What You’ll Watch
The Seattle Sounders return to the pitch after a week off and will host Real Salt Lake Saturday night at CenturyLink Field. This will be the first of a two game series between these two Western Conference foes.
Salt Lake is currently sitting in ninth place of the West with a record of 4-6-1 (13 points in 11 games played; 1.18 ppg) while the Sounders still sit second from bottom in the West with a record of 2-5-2 (eight points in nine games played; 0.89 ppg). The last time out, the Sounders lost 1-0 on the road against the Portland Timbers, while Salt Lake lost 4-1 on the road against the Philadelphia Union.
This will be the 23rd all-time regular season meeting between the clubs. Honors are even with the overall record at 9-9-4. The Sounders have scored 27 goals while conceding 24. Seattle is 8-2-2 at home, scoring 20 goals and conceding just eight.
A Look at the Enemy
Last Five: W-L-L-W-L scoring eight goals and conceding 11 goals
Leading Goal Scorer: Albert Rusnak, three goals
Assist Leader: Damir Kreilach & Rusnak, three assists
Injury Report, Suspensions and International Duty
Real Salt Lake
Salt Lake has a pretty extensive injury report. They have five players listed as out: Tony Beltran (right knee surgery 11/30, out 9 months), Jordan Allen (knee injury), Alex Horwath (Achilles surgery 5/1, out 6 months), Shawn Barry (knee) and Demar Phillips (ankle injury). Joao Plata (quad injury) is listed as questionable.
Seattle, just like Real Salt Lake, has six players out: Jordan Morris (torn ACL 2/22, out for season), Victor Rodriguez (right knee arthroscopy 5/1), and Will Bruin (left heel pain). Gustav Svensson (Sweden), Nicolas Lodeiro (Uruguay) and Roman Torres (Panama) are all away with their respective national teams.
Referee: Baldomero Toledo
AR1: Apolinar Mariscal
AR2: Jeff Hosking
4TH: Malik Badai
VAR: Silviu Petrescu
What to Watch
If ever there were an opportunity to feel optimistic about getting points, this — and the upcoming stretch of games — is it. RSL has a number of interesting, threatening offensive pieces, but their defense is straight trash.
The defensive issues start in the band of two of Mike Petke’s 4-2-3-1 (it occasionally gets called a 4-3-3, but relies pretty heavily on a solo forward), and specifically with Kyle Beckerman. Beckerman’s legs are gone; he’s more often barely even fulfilling the role of a traffic cone than he is showing the strong situational awareness that once had him ranked among the best players in the league. It only gets worse when you try to figure out what’s going on with the back four, who seem to each be playing their own game. They’re near the bottom of the league in per-match tackles attempted (27) and completed (17).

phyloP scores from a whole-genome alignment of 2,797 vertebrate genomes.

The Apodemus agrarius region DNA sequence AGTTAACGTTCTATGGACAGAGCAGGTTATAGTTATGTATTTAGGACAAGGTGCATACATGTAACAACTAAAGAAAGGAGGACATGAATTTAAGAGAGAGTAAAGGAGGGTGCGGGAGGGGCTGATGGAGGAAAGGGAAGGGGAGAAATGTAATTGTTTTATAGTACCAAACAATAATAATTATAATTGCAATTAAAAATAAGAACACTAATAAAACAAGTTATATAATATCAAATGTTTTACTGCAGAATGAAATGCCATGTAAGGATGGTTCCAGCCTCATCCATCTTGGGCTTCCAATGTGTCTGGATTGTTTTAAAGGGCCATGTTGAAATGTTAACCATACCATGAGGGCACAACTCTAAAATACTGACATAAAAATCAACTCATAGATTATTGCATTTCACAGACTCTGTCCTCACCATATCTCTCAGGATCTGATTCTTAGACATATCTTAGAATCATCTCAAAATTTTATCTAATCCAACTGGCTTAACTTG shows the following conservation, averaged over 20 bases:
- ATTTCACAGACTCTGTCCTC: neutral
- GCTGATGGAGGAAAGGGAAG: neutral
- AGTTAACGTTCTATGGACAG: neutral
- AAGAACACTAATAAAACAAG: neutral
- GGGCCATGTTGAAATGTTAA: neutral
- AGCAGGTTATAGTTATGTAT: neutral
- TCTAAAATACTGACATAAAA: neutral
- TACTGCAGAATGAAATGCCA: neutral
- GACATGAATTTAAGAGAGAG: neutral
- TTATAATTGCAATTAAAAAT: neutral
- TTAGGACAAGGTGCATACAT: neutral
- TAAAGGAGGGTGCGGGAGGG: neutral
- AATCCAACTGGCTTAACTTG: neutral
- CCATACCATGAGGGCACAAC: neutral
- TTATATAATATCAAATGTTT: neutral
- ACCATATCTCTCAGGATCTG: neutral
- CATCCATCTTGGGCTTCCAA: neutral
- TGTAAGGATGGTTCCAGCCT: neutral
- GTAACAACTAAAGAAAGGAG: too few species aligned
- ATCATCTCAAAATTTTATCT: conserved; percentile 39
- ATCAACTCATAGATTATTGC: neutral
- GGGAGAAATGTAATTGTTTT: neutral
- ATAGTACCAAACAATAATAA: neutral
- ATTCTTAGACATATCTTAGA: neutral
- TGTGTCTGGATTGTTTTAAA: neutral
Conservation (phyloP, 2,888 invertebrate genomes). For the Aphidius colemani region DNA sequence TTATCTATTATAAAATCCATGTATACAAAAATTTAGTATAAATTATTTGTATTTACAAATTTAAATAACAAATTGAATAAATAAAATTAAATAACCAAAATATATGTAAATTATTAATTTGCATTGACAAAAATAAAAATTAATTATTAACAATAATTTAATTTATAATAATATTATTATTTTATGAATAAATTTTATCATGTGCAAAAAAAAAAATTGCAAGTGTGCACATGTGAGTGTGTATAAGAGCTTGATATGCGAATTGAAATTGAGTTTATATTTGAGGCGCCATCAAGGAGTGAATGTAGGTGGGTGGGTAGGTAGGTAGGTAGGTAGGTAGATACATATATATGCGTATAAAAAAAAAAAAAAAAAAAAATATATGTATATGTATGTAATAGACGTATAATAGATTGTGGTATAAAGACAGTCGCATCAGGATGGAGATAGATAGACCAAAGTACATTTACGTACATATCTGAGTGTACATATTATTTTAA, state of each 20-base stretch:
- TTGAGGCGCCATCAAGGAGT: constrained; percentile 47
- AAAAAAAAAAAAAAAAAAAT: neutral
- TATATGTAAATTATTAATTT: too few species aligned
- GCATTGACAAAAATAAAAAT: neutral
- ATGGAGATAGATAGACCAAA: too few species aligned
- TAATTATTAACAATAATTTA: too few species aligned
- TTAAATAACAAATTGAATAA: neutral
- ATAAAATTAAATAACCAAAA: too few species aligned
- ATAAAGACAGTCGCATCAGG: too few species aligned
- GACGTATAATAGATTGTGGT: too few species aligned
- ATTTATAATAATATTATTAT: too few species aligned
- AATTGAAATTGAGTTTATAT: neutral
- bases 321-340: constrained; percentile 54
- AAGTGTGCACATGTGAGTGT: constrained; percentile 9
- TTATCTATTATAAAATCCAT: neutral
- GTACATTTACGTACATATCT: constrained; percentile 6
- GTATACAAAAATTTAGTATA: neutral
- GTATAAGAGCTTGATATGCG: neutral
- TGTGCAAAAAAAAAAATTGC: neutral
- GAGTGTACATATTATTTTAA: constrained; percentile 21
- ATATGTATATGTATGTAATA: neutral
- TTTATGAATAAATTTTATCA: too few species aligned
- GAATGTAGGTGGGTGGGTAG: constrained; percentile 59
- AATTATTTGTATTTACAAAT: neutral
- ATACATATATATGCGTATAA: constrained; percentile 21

The lack of cohesion does an aged Nick Rimando no favors. They give chances to opponents like candy, and have conceded the second-most goals in the league (24 through 10 games). They’ve been particularly susceptible to head-on attacks and corner kicks; even the most ardent Salt Lake fan would be hard-pressed to find positives anywhere back there.
If there’s anything they do decently at the back it’s start the transition, and goodness does RSL seem to hate spending time in the middle third. A combination of balls over the top, multi-line passes and fleet-of-foot attackers gets them into their attacking third as fast as anyone in the league. There are, of course, downsides to this — namely, that there’s very little left behind for defending against the counter.
Despite having played two more games than Seattle, Salt Lake has exactly the same xG total. This probably has something to do with their odd love of the deep shot, a thing they do more often than all but two other teams in the league. In what is likely a concession that the defense is terrible, their fullbacks are used more for interchanges than attacking the goal. There’s plenty of action up the sidelines, but there’s next to nothing out wide once they arrive at the box — they attempt just 13 crosses on average, and connect on just three of them. Lest you think them toothless, they generate the 5th-most key passes per match; the opportunities are there for the taking if they can find a finisher or two.
RSL’s offense has a number of middle-upper level talents, but no real transcendental player to take them from troubling to fearsome. Albert Rusnak pulls most of the truly creative strings, and Joao Plata and Jefferson Savarino are quick and technical players who will just as gladly throw down a nutmeg as blow past anyone caught on their heels. Homegrown forward Chris Baird looks like he might be a legitimate threat, averaging .64 G+A in his 555 minutes this season. There are a lot of thorns that can prick the Sounders if they aren’t careful.
Beware the straggler - RSL’s attackers are loaded up on isolation talent; that is, they thrive on separating defenders from the pack and taking their lunches. They are also quite good at drifting into spaces between defenders in the second line of attack and turning cut back balls into dangerous shots.
Find a balance - It’s wonderful to get a clean sheet. It’s impossible to win without scoring. The time where a 0-0 tie is acceptable is more-or-less past. The Sounders have to find a way to maintain a defense and commit numbers forward to support the limited offensive options available.
How to Watch
Date/Time: Saturday May 26 @ 2:00 PM PT
Location: CenturyLink Field, Seattle, WA
Streaming: YouTube TV
Radio: 950 KJR AM (English), El Rey 1360 AM (Spanish)